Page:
The small frustrations and errors that pile up throughout the film are presented via comedy, letting the audience relate to the character and circumstances, creating empathy. As I explained above, Brazil is full of recognisable evils and the fictional government has characteristics similar to real-life regimes: in the movie there are an unnecessary amount of government departments as there was in the Nazi regime, which in similar fashion to the movie suffered from horrendous miscommunication leading to an abundance of cock-ups. Also insufficient funding to essential government services such as emergency helplines (so that they only operate during the day) is a real aspect of many people’s lives due to the economic slump of the last decade. It’s all just too real. Great comedy moments that bewail the annoyances of modern life is how all the technology shown in the movie doesn’t even work and just makes life more complicated, like oh my goodness the bloody phone, just watch it and you’ll know what I mean – it’s horrible. This is actually an important theme of the movie for although the government is vigilant in bureaucratic duties, they still can’t run things properly…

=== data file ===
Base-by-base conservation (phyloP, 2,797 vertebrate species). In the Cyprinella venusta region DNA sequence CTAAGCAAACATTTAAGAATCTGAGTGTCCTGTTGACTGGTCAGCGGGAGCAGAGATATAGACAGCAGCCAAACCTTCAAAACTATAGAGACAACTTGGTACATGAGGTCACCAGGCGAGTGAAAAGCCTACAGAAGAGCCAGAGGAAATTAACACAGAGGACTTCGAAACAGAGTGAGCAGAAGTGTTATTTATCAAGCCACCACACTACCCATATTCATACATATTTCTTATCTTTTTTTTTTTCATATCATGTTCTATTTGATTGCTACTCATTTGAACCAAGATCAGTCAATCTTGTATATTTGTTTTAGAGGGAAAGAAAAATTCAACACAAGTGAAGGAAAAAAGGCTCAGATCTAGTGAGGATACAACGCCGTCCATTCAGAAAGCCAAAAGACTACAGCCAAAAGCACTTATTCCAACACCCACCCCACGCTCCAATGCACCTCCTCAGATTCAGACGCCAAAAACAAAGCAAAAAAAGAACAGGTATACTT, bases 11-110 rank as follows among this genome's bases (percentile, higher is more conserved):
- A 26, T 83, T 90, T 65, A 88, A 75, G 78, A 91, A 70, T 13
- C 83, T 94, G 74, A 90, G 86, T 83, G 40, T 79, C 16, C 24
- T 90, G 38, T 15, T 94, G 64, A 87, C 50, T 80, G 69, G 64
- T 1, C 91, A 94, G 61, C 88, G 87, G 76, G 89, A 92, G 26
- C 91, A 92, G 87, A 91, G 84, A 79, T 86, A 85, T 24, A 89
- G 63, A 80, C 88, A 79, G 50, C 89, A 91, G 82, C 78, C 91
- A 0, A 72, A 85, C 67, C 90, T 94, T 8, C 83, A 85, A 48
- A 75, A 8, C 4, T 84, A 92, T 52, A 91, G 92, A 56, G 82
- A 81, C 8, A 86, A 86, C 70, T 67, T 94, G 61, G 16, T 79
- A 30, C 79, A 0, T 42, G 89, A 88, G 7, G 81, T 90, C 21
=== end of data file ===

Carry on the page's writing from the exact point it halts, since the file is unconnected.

Every aspect of life within the movie is clogged up by ridiculous amounts of paperwork, something we have all suffered from in modern-life: people that had previously harboured great passions for their careers are driven mad by the never-ending forms to be filled out and are either forced into guerrilla lifestyles to be free of such trivialities, or just end up having nervous fits at so much of the mention of a “27B-6”. The anger is oh-so tangible in Jill’s plight to report the wrongful arrest of Buttle as she is yo-yoed in different departments filling in form upon form into a dead-end. You find yourself watching with tight fists and white knuckles. What boils the blood further is the laissez faire working attitudes of those around Sam, especially that of his long-life friend Jack Lint (Michael Palin) who is high up in the surreptitious Ministry of Information Retrieval, who use questionable methods to extract information: such horrifying sights include the transcript notes made by his secretary during a retrieval: “AHHHHHH, GOD PLEEEEASE NO STOOOP!”, and when he finishes a job and greets Sam whilst wearing a blood-soaked apron. His callousness towards the “errors” he may have contributed to and his “just doing his job” attitude, even when it’s a friend that’s strapped to the chair, is simply chilling and I don’t even want to go deep into what parallels could be drawn from the film to real-life. In Gilliam’s universe, the cherry on the cake is that you’re charged for your own torture.